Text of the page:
History loves to repeat itself. Back in the 1900s, homesick Russian and German expats began to churn out beer in the northern cities of Harbin and Qingdao to recreate a taste of their countries of origin. Now, over a century later, a new craft movement is brewing across China - and the world is taking notice.
A handful of homebrewers recall familiar tastes with local ingredients
Brewing beer is far from a foreign concept in China, and it's one that certainly outdates the expats. China’s brewing history dates all the way back to 7000 BC, though beer was eventually supplanted by liquors like baijiu as the ceremonial beverage of choice. The remarkable thing about China’s budding craft culture - started by a handful of brewers who were dissatisfied with the watered-down lagers widely available and decided to brew their own - is how quickly China’s movement has grown.
“If I remember correctly, Shanghai’s first microbrewery opened its doors in 2008,” says Di Di, a Shanghai-based beer aficionado better known as “TheBrewGirl” for her popup craft beer bars and selling homebrew from the back of her car. Less than a decade later, China has grown from a craft beer desert to several big players dominating the market, with plenty of room for growth. “I see it as the same pattern in the US from the 1980s,” says Di Di. “I’m looking forward to the day that every neighborhood here has its own brewery.”
Many credit Great Leap, a Beijing-based microbrewery co-founded in 2010 by American Carl Setzer and his wife Liu Fang, for effectively kicking off the craft beer phenomenon in China’s northern capital. Like many in his line of work, Setzer took up brewing as a hobby outside of backbreaking corporate hours. “After working 17-hour days in IT security consulting, I started to brew beer in my spare time,” he recalls.
Demand proved high and Great Leap grew from a one-room hutong courtyard operation into three branches, with widespread production, an annual beer festival and plenty of media attention to their name. Taking advantage of China’s wealth of local ingredients, Setzer chose to localize his beers by adding Sichuan peppercorns, flowers and oolong tea to appeal to China’s increasingly diverse range of palates.
Unlike Shanghai, which generally started from a much more entrepreneurial bent, many Beijing brewers like Setzer got their start in homebrewing - and when brewers come together, they tend to build small communities in the process. (That's not to say Shanghai doesn't have its fair share of homebrewers; Di Di is currently brewing a Gose [a German sour beer] to enter a Shanghai Homebrewers Association contest in late May.)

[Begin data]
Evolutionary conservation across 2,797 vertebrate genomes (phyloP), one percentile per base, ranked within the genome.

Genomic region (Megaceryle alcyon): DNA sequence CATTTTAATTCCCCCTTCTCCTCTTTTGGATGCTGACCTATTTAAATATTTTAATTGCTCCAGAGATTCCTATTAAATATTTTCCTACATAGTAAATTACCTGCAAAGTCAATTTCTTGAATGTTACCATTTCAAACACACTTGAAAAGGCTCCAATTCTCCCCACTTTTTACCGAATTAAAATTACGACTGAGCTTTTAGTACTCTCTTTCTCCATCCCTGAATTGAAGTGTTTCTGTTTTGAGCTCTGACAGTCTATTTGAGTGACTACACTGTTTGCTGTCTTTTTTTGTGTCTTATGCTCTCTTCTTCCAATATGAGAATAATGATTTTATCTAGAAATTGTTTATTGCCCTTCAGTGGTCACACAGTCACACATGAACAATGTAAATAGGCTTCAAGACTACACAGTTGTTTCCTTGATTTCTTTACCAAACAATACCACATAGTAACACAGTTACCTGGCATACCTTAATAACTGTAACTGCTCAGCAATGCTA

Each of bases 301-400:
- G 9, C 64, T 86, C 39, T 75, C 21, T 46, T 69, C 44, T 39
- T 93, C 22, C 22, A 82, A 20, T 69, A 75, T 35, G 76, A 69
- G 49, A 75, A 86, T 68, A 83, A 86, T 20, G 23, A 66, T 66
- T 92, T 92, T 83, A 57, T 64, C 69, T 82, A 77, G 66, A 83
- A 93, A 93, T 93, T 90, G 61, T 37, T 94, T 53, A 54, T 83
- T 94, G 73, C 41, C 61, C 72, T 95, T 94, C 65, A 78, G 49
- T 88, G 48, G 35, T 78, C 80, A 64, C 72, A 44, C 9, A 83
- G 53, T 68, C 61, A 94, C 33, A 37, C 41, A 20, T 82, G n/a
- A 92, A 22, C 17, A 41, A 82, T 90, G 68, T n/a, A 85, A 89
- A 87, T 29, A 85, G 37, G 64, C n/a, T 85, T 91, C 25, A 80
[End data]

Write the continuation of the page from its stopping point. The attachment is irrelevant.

The two co-founders of Jing-A Brewing Co., Alex Acker and Kristian Li, got their start brewing beer for friends during Chinese New Year back in 2012. That led to pop-up events, guest brewings and finally in 2014, opening its flagship location, the Jing-A Taproom, which supplies a growing audience with consistent local beer that doesn't skimp on flavor or inventiveness.
The interest in locally-made beer reflects a cultural shift across China, from business-owners to homebrewers right down to the local consumer. It dovetails with China’s burgeoning economy; as citizens, especially China’s younger generation, increasingly have the means to travel and study abroad, their tastes change in the process.
“Buying beer is not always about buying the cheapest possible product anymore,” says Kelley Lee, an American-born Chinese entrepreneur who co-founded Shanghai’s Boxing Cat Brewery and later Liquid Laundry after failing to find a solid craft beer in Shanghai.
Those days are long gone, as evidenced by the snowballing popularity of China’s craft beer movement. “The more people learn about beer, the more interested they are in trying new kinds of beers, tasting the subtle, or sometimes not-so-subtle differences in flavor profile, aroma and bitterness.”
Local breweries are spearheading a craft beer renaissance - and racking up accolades in the process
Chinese craft beer is a point of pride for Shanghai's Daga Brewpub, where dozens of taps pour craft beers from Nanjing, Chengdu, Wuhan, Shanghai and more. At their Fuxing Lu location, we settled down with a few brews from Beijing’s NBeer - started by Xiao Biar and Yin Hai, veterans of China’s craft scene - that hinted at the promise of future craft offerings.
“We're very open to new beers,” says manager Nicky Zhang, but sales determine whether a beer will stay for good. Zhang sees many beers come and go at the brewpub, and in that sees a mix of Chinese brewers both trying to replicate trends and to forge their own.
“Chinese craft beer is still very new,” says Zhang. “Most start by trying to brew what they like to drink, so they try to learn from the US, German and Belgian beer.” He mentions that others do experiment with local flavors, or like Nanjing beer guru Master Gao, evoke deep-rooted Chinese imagery in their branding.
The domestic takeover of Daga’s taps is proof that local breweries in China’s cities, both foreign and Chinese-owned, are shaping China’s beer culture at lightning speed. At the newly opened Hop Project on Yongkang Lu - Shanghai’s first bar to regularly vend Jing-A beers - Jing-A’s Richard Ammerman poured us several of their popular flavors.